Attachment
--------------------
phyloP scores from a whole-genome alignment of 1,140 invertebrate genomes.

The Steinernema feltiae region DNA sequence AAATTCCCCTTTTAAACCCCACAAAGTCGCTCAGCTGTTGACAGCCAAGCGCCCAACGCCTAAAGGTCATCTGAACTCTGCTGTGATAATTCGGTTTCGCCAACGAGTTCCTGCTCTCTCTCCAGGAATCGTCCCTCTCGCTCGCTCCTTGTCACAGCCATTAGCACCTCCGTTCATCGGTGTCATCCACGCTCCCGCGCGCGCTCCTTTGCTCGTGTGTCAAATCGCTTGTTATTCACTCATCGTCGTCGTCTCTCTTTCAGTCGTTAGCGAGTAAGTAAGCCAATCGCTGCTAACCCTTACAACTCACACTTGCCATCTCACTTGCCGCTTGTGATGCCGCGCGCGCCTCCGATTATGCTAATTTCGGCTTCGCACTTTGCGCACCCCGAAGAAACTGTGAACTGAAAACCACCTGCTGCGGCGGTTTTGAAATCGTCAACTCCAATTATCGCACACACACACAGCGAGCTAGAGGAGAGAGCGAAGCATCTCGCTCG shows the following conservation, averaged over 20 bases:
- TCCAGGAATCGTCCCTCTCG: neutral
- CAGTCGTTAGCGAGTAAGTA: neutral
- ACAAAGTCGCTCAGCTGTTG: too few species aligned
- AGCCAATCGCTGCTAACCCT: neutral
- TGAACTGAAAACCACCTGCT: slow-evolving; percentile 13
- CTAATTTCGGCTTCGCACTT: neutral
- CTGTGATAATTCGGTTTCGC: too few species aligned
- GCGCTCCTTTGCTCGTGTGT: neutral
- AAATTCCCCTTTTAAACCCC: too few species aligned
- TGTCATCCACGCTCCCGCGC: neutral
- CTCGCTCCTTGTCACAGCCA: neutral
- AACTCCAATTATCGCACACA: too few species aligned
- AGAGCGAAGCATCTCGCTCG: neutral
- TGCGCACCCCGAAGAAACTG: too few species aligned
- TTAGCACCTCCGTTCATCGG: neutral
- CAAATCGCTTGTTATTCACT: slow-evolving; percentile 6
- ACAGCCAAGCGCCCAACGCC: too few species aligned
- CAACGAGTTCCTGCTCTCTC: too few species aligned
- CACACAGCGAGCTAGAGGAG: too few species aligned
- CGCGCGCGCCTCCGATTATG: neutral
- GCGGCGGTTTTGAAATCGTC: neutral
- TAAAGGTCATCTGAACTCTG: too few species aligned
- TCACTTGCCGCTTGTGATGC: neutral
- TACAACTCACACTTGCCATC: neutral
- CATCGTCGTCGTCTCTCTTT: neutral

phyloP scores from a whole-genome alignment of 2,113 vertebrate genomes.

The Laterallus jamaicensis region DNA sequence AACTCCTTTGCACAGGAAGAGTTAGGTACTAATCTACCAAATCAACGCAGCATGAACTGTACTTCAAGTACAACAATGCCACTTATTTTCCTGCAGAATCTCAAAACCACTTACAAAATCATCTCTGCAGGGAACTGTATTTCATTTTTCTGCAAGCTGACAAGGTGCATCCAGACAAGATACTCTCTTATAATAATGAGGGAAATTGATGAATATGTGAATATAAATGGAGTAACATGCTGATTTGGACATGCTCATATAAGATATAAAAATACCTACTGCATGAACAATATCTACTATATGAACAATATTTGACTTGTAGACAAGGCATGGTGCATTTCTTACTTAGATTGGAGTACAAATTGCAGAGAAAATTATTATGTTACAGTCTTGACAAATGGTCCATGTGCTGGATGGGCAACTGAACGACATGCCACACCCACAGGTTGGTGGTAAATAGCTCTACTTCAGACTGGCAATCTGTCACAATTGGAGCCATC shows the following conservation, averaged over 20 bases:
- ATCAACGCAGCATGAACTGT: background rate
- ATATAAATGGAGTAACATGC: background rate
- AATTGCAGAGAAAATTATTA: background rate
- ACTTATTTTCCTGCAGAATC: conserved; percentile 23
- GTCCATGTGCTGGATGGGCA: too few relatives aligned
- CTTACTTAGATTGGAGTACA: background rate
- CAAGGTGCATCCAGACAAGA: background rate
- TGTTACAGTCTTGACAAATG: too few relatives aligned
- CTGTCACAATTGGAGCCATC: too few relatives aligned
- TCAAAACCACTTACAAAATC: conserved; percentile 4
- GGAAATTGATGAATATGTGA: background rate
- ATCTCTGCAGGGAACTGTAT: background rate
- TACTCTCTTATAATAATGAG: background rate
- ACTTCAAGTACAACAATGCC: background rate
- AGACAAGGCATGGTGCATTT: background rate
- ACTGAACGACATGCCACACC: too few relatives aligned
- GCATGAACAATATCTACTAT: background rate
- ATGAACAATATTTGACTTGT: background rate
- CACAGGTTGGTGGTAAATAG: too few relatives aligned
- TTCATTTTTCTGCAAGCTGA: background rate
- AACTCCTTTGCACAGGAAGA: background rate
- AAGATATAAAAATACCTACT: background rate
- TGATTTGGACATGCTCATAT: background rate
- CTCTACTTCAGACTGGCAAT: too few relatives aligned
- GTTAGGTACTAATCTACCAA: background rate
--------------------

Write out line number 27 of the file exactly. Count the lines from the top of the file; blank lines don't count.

- CATCGTCGTCGTCTCTCTTT: neutral